Our little Christmas miracle: Parents' joy as youngest ever baby to have open heart surgery goes home for the first time
Five-month-old Jessica Muse is believed to be the youngest person ever to undergo open heart surgery when she was just 30 minutes oldLittle girl was born hypoplastic left-heart syndrome, meaning she essentially had half a heart as the left side did not workFinally gone home after nine operations and two rounds of open heart surgery
14:00 GMT, 13 December 2012
A baby girl who underwent open heart surgery at just 30 minutes old has been allowed home for the first time ever to celebrate Christmas.
Five-month-old Jessica Muse is believed to be the youngest person ever to undergo open heart surgery after she had the procedure half an hour after birth.
Jessica has spent her whole life in hospital, but today left the Freeman Hospital in Newcastle for the first time with her delighted parents Claire and Dom, so they can enjoy the festive season at home.
Five-month-old Jessica Muse, pictured with parents Claire and Dom, is believed to be the youngest ever person to undergo open heart surgery, just 30 minutes after she was born
Jessica was born hypoplastic left-heart syndrome, meaning she essentially had half a heart as the left side of her heart was severely underdeveloped and did not work.
The life-threatening condition was detected during Mrs Muse's 20-week scan and doctors also discovered she had an 'intact septum' meaning the top two chambers of her heart were fully closed.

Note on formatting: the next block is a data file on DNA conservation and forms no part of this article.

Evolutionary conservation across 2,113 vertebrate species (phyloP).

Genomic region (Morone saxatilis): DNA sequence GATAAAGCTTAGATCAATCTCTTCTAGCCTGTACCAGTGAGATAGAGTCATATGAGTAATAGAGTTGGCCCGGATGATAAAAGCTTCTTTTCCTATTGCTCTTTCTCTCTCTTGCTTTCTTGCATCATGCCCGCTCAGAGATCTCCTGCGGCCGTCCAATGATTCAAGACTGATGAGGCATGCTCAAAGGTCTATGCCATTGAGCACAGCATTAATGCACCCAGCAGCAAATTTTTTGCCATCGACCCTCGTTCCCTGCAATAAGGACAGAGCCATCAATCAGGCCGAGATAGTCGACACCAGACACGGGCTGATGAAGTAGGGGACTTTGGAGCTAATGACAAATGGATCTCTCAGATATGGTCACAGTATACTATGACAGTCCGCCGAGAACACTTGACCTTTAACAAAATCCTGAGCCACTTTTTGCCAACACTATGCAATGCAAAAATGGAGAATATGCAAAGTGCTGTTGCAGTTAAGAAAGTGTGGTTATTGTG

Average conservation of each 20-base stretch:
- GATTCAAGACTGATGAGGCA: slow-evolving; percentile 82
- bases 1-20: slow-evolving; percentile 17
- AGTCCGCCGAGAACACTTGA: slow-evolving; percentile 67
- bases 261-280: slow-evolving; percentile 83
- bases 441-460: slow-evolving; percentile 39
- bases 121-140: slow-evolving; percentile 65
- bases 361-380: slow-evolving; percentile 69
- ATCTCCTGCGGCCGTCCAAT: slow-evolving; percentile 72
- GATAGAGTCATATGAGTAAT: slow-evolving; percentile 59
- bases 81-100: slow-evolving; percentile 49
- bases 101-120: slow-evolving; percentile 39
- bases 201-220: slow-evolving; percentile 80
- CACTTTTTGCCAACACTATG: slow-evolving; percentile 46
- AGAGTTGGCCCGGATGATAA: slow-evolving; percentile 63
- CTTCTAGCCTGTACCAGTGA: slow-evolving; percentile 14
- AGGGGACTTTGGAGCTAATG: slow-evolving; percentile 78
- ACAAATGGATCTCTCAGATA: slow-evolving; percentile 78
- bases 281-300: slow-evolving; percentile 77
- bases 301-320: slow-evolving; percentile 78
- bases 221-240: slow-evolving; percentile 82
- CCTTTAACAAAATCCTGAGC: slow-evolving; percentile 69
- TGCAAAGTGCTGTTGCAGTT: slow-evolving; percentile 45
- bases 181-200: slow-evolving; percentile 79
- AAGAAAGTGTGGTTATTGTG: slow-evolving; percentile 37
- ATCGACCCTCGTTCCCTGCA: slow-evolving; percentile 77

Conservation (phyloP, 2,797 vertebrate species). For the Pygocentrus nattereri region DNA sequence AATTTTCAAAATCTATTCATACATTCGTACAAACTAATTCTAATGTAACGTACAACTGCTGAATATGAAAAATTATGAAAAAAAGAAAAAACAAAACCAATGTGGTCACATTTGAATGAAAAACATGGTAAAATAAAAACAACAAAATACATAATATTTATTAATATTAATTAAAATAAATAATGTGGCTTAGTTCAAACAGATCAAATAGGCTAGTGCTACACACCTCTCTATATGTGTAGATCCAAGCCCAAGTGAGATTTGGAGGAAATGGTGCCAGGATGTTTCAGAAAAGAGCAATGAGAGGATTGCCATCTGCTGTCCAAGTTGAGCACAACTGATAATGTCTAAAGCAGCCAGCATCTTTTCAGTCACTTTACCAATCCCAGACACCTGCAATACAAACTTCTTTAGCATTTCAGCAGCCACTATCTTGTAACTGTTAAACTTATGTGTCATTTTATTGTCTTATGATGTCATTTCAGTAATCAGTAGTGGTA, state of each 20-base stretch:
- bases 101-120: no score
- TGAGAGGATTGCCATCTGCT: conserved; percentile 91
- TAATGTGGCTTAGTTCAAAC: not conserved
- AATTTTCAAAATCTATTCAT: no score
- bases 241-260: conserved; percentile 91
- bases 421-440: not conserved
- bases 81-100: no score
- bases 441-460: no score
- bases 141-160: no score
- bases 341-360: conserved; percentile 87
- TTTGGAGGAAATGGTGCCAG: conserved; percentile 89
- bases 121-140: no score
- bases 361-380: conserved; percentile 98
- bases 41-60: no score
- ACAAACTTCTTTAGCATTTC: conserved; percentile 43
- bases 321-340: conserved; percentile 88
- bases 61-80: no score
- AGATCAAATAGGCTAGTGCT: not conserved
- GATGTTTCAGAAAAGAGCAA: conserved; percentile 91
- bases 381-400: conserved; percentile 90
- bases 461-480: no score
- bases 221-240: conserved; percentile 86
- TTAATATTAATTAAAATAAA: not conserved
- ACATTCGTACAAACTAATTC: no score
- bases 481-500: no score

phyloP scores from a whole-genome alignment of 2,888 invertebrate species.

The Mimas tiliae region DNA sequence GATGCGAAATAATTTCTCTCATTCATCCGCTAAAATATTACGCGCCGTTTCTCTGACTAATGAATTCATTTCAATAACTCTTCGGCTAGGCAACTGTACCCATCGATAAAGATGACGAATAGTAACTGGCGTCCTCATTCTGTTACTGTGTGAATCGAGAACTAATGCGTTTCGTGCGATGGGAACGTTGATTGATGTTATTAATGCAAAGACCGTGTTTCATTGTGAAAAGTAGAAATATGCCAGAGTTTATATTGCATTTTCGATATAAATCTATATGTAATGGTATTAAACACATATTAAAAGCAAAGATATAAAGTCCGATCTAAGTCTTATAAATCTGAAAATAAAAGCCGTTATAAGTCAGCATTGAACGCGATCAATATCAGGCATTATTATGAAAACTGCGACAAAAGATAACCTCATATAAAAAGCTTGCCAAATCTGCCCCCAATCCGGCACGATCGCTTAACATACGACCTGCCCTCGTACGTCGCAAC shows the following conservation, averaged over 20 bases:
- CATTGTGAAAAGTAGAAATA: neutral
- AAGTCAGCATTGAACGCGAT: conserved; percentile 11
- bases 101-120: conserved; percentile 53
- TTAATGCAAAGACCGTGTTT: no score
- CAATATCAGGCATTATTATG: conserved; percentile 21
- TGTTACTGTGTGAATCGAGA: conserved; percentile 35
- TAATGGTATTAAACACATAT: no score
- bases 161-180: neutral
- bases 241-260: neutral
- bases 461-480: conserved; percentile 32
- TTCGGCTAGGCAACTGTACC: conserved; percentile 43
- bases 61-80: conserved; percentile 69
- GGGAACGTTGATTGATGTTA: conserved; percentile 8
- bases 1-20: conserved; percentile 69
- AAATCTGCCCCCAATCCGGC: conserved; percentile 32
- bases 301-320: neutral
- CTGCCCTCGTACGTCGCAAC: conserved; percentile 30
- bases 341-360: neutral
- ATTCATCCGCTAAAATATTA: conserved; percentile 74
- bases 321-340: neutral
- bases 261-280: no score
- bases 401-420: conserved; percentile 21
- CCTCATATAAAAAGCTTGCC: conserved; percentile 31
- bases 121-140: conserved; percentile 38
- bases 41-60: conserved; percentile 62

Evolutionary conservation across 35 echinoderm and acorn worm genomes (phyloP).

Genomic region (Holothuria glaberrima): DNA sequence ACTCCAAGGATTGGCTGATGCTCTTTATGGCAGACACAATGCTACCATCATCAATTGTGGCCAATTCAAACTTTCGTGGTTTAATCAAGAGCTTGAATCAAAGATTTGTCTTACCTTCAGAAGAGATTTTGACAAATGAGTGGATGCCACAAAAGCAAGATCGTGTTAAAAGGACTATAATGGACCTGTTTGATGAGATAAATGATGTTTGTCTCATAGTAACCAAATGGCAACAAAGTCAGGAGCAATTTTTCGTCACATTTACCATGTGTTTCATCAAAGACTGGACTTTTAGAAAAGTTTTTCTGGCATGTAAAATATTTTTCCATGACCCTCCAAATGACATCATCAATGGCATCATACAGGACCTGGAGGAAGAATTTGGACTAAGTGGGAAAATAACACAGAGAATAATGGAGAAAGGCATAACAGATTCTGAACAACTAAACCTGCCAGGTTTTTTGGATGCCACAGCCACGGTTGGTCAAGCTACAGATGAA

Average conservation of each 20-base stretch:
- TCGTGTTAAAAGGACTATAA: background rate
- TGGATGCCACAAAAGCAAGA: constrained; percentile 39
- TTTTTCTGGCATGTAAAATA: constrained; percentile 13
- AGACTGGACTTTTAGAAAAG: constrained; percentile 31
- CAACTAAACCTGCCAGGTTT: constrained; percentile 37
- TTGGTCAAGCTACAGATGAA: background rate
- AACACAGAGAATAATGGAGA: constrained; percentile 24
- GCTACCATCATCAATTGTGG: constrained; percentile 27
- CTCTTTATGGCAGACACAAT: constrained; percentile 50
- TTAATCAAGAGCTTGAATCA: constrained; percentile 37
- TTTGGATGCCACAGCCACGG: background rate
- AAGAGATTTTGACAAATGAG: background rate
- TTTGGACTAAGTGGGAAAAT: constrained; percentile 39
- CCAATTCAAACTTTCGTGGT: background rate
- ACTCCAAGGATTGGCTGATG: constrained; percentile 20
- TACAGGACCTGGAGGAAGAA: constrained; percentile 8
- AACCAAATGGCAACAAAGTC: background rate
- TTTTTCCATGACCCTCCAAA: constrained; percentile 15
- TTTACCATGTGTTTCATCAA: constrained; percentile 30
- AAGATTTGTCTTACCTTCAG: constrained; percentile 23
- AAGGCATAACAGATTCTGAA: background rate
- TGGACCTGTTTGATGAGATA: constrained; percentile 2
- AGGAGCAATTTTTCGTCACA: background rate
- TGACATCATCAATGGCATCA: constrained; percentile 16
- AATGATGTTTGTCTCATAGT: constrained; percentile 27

Without surgery, Jessica would not survive after birth.
When she was born weighing 7lbs 5oz on July 16th this year by Caesarean section, Mrs Muse, 31, and husband Dom, 29, a process operator at a factory, only managed to get a quick glimpse of their daughter before she was whisked away immediately for surgery.
Jessica was born hypoplastic left-heart syndrome, meaning she essentially had half a heart as the left side was severely underdeveloped and did not work
Dr Asif Hasan performed the delicate operation on Jessica, whose heart was the size of a walnut, in an open heart procedure known as an atrial septostomy.
The top two chambers of her tiny heart were cut open and operation enabled her to survive long enough to have her next seven-hour long open heart procedure at ten days old.
At one point, her parents, who live in Newcastle, were told their daughter's chances of survival were 'very small' and feared she might not make it.
But after nine operations in total, including the two open heart surgeries, Jessica is battling back and is getting used to life at home.
Mrs Muse, a computer technician at Northumbria University, said: 'After Jessica was born, I literally heard her cry and she was whisked away to be operated on.
Now, after nine operations, including the two open heart surgeries, Jessica is getting used to life at home
'I just wanted to grab hold of her and keep her safe but I knew that she urgently needed the surgery.
'We've been told she's probably the youngest ever to have open heart surgery.